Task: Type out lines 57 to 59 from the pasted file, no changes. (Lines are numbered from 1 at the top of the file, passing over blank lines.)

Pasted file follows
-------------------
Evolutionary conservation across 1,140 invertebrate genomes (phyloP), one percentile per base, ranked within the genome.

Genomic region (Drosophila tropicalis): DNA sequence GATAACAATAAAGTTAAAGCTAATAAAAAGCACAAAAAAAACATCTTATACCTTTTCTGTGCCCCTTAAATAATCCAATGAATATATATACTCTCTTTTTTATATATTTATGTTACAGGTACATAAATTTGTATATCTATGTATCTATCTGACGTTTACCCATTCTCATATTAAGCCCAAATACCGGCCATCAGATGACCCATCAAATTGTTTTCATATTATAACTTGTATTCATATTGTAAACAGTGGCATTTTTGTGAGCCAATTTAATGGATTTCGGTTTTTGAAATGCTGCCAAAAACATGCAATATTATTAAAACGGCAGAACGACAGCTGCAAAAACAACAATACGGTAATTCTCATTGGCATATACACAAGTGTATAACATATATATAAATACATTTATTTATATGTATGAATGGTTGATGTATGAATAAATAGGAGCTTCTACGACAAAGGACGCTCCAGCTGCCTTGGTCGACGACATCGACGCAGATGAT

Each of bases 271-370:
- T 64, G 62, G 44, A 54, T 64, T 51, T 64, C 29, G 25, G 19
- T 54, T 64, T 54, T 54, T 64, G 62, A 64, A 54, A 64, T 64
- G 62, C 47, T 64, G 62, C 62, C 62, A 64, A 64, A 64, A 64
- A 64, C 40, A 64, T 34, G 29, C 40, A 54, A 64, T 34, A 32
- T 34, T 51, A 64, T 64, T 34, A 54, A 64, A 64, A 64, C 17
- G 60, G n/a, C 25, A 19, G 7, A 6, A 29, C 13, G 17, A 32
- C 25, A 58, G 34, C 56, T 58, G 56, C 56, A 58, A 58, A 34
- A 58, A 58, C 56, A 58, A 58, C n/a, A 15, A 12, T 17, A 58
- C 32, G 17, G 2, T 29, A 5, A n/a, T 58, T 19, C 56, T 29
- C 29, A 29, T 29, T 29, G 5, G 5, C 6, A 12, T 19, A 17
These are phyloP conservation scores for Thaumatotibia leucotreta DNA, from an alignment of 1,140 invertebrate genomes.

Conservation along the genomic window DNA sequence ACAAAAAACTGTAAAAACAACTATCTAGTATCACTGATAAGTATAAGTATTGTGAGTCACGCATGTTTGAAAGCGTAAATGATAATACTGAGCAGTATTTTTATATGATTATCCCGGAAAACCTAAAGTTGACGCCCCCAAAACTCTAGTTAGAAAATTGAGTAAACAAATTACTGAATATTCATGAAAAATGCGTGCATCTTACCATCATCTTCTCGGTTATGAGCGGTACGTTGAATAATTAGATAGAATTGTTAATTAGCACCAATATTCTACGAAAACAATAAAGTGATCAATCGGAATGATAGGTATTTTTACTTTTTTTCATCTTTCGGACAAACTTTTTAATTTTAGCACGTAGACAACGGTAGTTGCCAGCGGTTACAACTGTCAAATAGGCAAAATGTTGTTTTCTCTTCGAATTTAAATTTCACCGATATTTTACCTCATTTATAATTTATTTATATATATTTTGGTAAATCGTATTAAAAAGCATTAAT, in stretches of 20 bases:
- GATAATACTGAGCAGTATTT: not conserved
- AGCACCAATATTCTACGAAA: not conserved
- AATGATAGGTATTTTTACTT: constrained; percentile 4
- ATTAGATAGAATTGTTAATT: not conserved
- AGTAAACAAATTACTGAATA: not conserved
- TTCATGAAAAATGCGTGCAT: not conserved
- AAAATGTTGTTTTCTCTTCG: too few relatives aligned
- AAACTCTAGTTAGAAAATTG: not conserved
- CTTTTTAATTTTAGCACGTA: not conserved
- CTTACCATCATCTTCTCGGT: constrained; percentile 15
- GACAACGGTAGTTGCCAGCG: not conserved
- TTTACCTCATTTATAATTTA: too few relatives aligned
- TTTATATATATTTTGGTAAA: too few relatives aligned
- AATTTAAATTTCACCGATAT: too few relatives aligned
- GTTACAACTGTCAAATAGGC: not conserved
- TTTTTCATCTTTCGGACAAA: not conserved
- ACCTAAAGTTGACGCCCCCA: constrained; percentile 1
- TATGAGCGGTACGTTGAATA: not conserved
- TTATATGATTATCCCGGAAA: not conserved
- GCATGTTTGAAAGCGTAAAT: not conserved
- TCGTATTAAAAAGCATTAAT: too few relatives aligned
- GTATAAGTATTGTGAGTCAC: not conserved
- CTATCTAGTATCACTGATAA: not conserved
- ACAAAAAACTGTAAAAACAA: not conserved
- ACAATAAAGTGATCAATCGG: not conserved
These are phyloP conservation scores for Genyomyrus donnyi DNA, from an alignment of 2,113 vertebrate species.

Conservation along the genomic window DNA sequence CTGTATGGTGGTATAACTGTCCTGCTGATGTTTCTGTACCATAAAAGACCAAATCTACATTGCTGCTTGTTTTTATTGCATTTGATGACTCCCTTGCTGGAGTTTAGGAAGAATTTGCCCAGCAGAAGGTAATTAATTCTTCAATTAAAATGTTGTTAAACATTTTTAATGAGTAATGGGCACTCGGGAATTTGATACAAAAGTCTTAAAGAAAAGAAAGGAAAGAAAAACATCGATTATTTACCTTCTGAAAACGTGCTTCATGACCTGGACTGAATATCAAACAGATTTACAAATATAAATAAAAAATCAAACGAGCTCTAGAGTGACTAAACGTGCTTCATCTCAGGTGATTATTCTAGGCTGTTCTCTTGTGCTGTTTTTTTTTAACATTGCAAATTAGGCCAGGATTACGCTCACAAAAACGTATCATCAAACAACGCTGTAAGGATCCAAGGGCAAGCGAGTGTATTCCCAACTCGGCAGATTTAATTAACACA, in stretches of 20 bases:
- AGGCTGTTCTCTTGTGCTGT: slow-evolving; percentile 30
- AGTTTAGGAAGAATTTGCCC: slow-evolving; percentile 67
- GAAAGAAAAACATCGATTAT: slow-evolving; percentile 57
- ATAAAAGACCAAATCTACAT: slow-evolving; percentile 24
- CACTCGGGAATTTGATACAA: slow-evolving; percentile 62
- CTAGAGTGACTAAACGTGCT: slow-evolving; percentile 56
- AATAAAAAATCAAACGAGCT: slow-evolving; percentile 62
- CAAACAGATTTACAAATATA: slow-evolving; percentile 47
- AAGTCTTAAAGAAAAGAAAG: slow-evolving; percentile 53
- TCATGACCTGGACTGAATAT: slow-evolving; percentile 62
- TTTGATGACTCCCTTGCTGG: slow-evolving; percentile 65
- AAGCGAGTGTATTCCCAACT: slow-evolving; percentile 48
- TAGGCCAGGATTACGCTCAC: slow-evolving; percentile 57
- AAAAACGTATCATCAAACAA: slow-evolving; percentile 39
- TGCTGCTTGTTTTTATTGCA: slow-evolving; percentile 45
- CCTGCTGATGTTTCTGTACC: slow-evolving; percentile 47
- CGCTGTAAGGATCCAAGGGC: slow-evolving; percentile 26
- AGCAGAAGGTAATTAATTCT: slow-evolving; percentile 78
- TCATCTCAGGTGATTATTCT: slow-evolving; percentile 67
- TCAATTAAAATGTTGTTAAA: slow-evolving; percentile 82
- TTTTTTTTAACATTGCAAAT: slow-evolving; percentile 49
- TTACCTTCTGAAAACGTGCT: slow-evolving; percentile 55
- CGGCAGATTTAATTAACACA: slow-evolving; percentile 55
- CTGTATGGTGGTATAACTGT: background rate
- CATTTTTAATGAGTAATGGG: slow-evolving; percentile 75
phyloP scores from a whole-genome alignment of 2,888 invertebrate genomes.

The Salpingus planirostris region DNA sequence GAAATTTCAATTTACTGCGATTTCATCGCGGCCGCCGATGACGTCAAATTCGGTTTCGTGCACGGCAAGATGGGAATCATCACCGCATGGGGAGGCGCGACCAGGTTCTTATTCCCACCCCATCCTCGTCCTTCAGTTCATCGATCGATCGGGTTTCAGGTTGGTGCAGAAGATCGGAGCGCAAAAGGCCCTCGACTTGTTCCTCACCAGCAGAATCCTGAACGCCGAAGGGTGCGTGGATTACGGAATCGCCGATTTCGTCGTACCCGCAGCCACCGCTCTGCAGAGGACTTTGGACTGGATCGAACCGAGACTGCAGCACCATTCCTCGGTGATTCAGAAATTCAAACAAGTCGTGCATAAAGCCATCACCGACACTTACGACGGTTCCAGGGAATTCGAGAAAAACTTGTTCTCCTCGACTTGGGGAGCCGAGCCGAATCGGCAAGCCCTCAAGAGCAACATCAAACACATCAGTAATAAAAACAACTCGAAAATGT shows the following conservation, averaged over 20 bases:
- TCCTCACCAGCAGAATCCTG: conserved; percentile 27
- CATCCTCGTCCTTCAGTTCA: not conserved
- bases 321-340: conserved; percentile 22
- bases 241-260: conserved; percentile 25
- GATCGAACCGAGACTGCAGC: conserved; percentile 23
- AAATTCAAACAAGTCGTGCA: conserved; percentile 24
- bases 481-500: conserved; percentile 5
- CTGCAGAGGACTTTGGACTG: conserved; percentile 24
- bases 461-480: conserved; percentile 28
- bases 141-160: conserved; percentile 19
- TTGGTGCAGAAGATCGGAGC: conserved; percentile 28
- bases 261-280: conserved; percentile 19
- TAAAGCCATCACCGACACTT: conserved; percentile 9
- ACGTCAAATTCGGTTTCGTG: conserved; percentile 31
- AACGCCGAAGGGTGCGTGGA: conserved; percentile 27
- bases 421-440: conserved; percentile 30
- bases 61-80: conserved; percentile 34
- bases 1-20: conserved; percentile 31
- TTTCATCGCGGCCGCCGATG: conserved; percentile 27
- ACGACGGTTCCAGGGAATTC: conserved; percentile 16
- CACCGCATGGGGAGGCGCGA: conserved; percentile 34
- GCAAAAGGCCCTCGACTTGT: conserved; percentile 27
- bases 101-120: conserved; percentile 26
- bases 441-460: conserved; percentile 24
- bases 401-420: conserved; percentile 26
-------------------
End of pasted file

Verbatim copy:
- TGCTGCTTGTTTTTATTGCA: slow-evolving; percentile 45
- CCTGCTGATGTTTCTGTACC: slow-evolving; percentile 47
- CGCTGTAAGGATCCAAGGGC: slow-evolving; percentile 26